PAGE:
Whose Garden are you Growing?

Estimated reading time: 3 minutes

I would like to take this opportunity to thank those previous employers who once treated me poorly. 

I’m not being facetious. I am truly grateful to them for providing environments in which I grew in patience, resilience, empathy and understanding, all while learning from both their and my mistakes. It took me a while to recognize that they were growing me for the benefit of others they would never know. Truly, I wouldn’t be who I am today without these people.  

Truth is, every employer is growing a garden. The only question is whose garden are you growing?

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Snapping Pictures for Quality Assurance

Estimated reading time: 4 minutes

The pictures you acquire from an ethnographic study of cultures are worth more than a thousand words. Sometimes, they’re worth millions of dollars too. 

Years ago, I was a quality-control project manager, tasked with identifying hardware and software errors for a prominent cell-phone manufacturer. The phones in this project were a cheap alternative to the flip-phones that were popular before the smartphone (iPhone would soon appear on the horizon). 

One day, a quality-control tester on my team noticed a peculiar error: the phones did not always receive multimedia messages, especially if those messages contained a picture. Although there were more pressing tests to be run, I instructed the engineer to put aside these other tests and work towards isolating the problem. When he presented the results, I felt ill. 

I immediately contacted my liaison at the parent company, informing her that we identified a catastrophic error. The liaison, who had already come to trust my insights and instincts, gave me the benefit of the doubt concerning “catastrophic” and met with me that afternoon. After I carefully laid out the threat, she also felt ill. We immediately set up a meeting with two senior developers, both of whom were much more skeptical. After a couple of hours, they had the same illness.

What was this catastrophic error? 

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How to Fuse a New Organizational Culture from the Old Culture

Estimated Reading Time: 3 minutes

“You will never forget this time in your life.” He was right, although not for the reasons he was thinking.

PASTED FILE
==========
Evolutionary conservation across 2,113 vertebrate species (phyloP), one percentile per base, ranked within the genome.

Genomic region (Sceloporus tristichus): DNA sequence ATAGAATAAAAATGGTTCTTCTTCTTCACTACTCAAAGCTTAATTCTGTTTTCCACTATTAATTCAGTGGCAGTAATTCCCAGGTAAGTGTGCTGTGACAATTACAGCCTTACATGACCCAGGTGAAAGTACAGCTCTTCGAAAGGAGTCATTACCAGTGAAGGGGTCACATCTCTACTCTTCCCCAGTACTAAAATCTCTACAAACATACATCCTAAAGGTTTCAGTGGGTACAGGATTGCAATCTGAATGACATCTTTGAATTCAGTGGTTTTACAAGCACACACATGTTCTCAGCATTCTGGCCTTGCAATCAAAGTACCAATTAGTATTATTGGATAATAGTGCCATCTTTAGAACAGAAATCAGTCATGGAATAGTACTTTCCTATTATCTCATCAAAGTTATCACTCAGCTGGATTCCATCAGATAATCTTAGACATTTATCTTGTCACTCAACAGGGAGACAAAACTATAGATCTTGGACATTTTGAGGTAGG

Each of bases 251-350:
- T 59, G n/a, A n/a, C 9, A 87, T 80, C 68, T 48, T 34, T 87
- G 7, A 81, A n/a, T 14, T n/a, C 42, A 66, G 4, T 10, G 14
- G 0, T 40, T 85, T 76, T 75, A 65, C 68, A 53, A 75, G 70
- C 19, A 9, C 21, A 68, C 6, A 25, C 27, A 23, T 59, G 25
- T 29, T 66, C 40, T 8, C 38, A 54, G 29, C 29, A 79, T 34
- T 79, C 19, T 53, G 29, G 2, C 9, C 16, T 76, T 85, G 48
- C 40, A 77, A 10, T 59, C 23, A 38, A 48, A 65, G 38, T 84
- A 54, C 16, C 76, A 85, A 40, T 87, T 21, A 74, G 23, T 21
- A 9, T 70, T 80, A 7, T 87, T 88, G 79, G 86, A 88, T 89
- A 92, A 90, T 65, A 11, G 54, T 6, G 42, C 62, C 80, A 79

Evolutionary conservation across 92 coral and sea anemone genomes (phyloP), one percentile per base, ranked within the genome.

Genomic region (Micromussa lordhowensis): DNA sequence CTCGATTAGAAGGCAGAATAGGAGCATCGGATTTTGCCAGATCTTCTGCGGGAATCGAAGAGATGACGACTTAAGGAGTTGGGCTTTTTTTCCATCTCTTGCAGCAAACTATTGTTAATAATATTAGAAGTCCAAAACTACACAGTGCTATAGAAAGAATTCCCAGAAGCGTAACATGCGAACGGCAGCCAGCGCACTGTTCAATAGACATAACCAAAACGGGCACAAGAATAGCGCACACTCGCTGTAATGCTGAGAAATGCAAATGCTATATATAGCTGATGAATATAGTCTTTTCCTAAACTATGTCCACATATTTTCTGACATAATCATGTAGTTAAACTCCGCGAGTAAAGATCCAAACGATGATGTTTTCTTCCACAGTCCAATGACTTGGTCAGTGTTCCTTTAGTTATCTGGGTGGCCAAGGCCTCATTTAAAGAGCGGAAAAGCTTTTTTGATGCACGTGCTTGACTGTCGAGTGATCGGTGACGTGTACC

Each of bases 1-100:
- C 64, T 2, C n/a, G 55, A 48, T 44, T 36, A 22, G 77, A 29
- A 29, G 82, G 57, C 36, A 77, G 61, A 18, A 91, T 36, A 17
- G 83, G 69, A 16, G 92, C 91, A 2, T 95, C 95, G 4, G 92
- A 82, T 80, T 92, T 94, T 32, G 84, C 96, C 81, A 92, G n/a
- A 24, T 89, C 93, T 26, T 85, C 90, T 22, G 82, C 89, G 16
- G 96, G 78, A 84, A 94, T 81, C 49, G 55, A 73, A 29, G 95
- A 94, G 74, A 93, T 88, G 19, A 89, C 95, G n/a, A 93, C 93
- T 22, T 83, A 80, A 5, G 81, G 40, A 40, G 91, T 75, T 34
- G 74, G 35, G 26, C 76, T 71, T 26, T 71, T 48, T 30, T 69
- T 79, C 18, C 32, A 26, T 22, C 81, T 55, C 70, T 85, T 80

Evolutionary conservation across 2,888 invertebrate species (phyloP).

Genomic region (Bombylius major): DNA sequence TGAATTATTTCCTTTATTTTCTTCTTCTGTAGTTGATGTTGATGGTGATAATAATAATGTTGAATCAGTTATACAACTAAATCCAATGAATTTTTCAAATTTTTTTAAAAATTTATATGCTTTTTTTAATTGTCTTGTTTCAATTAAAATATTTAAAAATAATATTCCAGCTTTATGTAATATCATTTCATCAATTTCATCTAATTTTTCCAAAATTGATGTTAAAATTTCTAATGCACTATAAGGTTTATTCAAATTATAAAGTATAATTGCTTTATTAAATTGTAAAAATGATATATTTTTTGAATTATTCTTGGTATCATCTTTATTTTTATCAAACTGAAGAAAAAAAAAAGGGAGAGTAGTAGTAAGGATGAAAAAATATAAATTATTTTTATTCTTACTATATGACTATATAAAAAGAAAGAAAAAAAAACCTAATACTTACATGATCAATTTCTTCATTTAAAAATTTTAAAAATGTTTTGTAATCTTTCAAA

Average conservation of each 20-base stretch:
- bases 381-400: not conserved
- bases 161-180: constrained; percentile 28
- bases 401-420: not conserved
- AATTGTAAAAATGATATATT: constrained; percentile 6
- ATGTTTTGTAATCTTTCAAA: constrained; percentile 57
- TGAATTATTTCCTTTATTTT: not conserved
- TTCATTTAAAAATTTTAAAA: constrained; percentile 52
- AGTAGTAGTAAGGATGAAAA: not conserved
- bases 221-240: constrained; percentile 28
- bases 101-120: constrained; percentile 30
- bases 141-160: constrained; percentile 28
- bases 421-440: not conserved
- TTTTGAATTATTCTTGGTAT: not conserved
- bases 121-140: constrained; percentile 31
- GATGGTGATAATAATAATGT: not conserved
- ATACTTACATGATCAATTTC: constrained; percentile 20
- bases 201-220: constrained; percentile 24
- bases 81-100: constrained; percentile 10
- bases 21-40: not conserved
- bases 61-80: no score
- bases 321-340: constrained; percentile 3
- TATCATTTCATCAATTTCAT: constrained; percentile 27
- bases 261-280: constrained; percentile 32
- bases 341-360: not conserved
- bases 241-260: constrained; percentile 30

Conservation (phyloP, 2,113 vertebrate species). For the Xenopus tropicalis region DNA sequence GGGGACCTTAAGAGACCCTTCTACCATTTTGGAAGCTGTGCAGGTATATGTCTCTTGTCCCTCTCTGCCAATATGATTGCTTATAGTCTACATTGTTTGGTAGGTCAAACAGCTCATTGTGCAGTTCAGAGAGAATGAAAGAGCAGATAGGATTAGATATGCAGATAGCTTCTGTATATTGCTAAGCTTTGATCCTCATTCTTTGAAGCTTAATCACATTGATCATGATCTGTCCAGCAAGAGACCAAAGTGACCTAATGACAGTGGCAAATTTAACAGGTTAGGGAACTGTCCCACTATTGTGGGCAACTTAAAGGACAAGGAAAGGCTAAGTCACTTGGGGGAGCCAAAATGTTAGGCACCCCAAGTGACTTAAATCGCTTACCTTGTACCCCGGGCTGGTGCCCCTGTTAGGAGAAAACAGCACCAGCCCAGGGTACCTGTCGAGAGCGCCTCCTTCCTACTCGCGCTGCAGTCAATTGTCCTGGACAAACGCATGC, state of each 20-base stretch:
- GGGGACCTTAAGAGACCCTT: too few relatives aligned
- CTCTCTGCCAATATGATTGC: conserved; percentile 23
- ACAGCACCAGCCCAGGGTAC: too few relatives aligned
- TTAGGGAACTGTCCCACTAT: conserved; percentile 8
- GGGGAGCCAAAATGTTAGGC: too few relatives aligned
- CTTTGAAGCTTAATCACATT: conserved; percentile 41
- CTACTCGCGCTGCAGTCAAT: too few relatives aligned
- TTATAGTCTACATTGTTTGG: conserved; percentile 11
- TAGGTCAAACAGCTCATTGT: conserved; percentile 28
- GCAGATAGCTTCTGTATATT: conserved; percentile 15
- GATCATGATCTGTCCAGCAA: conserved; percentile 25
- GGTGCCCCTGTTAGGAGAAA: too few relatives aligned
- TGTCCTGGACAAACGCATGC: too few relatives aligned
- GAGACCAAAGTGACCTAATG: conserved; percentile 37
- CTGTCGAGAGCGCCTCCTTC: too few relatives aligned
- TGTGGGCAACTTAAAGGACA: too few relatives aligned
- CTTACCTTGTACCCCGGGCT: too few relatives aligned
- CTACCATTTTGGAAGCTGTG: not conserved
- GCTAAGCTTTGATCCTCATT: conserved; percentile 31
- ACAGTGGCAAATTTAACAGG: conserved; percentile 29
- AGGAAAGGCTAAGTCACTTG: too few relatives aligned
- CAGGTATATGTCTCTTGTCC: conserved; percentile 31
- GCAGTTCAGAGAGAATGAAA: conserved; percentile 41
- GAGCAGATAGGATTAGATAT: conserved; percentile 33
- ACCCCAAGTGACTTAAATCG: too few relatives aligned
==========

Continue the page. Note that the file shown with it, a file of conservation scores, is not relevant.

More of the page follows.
Our guide was giving us a tour of our new home, a brand new casino resort featuring a new golf course. There was a lot of excitement over the potential, a potential which was soon realized. At the end of our grand-opening year, our casino would be the third-highest revenue producing casino west of the Mississippi. 

Yet, it almost didn’t happen.

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The Missing Ingredient in many Servant-Leadership Cultures

Estimated reading time: 3 minutes

I like to joke that, if life is akin to singing a part in the larger symphony of the world, many, when warming up using the musical scales (do-re-me-fa-so-la-ti-do), never finish getting warmed up. 

The reason? They get stuck on one particular note: me.

Do…re…me…oh! I like the sound of that! Me. ME! 

Me-me-me…me-me-me-me…yup, I’m ready! Are there any other notes?

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The Standard Approaches to Fixing Organizational Cultures (and what you can do differently)

Estimated reading time: 6 minutes

There’s an adage related to culture: the fish are the last ones to know they’re in the water. 

A fish wouldn’t be aware of the water surrounding it, anymore than you are consciously aware of the air you breathe. The only time you become conscious of air is when it’s suddenly absent, polluted, or you fall into water.

Culture is like water to fish, and air to you: you were born into it, it’s always been there, and you likely haven’t given it much thought. You become aware of your culture when you are alone for an extended period of time (culture necessarily includes people), it becomes toxic, or you’re placed in a different culture. The more radical the experience, the more conscious you become of your own cultural upbringing. 

There’s another similarity between culture, water, and air: the health of the occupants is partially determined by the health of the environment. Like dirty water or air, if your organization is not obtaining the results you want (i.e., it’s not healthy), your culture is likely the primary cause. 

You now have a clean-up project on your hands. “What am I going to do?” 

This post was written for you. 

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The Two Prerequisites for Transforming a Culture

Estimated reading time: 2.5 minutes

Peter Drucker once said that “company cultures are like country cultures. Never try to change one. Try, instead, to work with what you’ve got.” 

And what have we got? The research studies tell us the same thing every year: people love what they do, but hate where they do it (eighty-six and sixty-six percent respectively, last I heard). If employers could listen in on their employees around the water cooler or during happy hour, they wouldn’t need statistics. 

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